Growing up on a suckler and dairy farm sowed the seed for Richard Ryan, a native of Ballycallan, Co. Kilkenny.
“It was always fun helping out doing whatever had to be done…except picking stones; we use to say that was ‘character-building’”. Richard Ryan told Catherina of That’s Farming.
Richard set his eyes on the Veterinary Medicine sector from his early years and pursued his interest to gain a place on Ireland’s only Veterinary Medicine degree programme. With a keen interest to embrace the opportunities overseas for veterinary practitioners, soon after his graduation in 2012, Mr. Ryan travelled the hop and jump of the Atlantic Ocean to Canadian soil.
“In 2016 I moved back to Ireland from Canada with a spell locuming in the UK. I interviewed and accepted a position at Thomastown Veterinary Clinic.” Richard explained.
Thomastown Veterinary Clinic
Mr. Ryan is one of the resident vets of the practice, which is owned by Richard Brennan and his daughter Helen Austin-Brennan. The mixed practice with a well-equipped, purpose-built small animal clinic is approximately 50:50 large and small animals.
“Our days could involve anything from paring lame cows feet to scanning a bitch for pups, to neutering a cat, to treating a horse for colic and everything in between. The variety is what keeps it interesting.” William said when explaining the nature of his work.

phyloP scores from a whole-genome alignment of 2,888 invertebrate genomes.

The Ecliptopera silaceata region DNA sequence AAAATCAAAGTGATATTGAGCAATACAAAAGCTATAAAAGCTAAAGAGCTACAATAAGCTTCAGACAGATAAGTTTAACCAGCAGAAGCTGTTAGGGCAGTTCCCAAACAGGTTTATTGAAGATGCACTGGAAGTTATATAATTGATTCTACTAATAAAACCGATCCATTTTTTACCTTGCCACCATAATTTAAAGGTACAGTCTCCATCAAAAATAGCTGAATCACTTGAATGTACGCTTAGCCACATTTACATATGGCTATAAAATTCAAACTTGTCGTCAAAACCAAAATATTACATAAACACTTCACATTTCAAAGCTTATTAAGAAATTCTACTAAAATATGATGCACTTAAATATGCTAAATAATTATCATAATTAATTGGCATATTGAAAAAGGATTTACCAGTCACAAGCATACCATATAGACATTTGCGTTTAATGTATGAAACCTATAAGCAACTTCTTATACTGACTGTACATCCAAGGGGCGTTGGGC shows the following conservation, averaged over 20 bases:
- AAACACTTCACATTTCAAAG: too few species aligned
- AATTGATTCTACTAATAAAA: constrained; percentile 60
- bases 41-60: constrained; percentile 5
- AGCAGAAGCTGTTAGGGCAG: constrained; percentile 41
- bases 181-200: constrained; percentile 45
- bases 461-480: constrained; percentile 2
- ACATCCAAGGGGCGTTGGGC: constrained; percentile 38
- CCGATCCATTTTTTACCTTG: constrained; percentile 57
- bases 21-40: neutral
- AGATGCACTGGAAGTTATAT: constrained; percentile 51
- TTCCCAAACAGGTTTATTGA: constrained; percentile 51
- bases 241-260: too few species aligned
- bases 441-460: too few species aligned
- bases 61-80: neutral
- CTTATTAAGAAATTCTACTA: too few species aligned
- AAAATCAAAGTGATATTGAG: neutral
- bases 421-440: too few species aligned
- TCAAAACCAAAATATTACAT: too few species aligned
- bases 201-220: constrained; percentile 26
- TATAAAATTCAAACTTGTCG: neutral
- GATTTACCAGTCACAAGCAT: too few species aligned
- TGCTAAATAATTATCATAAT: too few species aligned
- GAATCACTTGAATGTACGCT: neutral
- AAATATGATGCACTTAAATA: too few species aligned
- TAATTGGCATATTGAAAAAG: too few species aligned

“Veterinary is definitely different to what I initially expected. I thought there would be more hands-on work like dehorning, castrating and calvings.” Richard explained.
Richard is particularly passionate about fertility and surgery, especially displaced abomasum operations on the large animal side front and expresses a particular interest in dentistry and medicine when it comes to dealing with small animals.
“The variety is definitely enjoyable. It’s fantastic to be able to go from large animals to smalls especially in Spring. I would struggle with boredom if I was stuck indoors all day doing the same thing over and over.” Richard said.
Thomastown Veterinary Clinic is on a one-in-four rota, with each resident vet required to spend every fourth night on call, with two vets on-call during the spring.
“You can’t deny being on-call every second night and every second weekend for Spring, affects your social life and ability to make plans but we knew that going into it and rotas will get bigger as practices continue to grow into the future,” Richard said.
“I’d much rather treat a cow with a prolapsed uterus at 2 am when it happens than at 9 am when it’s been out for 7 hours and the cow not survive. Nobody minds getting out of bed for the true emergencies.” He added.
With thousands of small and large animals crossing his path over the past six years, Richard has attended his fair share of cases down through the years, with two unusual occurrences that quickly spring to mind. In Canada, Richard was treating a sick horse with some unusual clinical signs and after sending out some blood samples to the lab, the nature of the disorder was pinpointed.
“It turned out to be the first ever documented case of Equine Granulocytic Anaplasmosis (A tick-borne disease) in the province of Ontario. The horse was on the brink of being put to sleep before we got the answer but made a great recovery.” Richard said.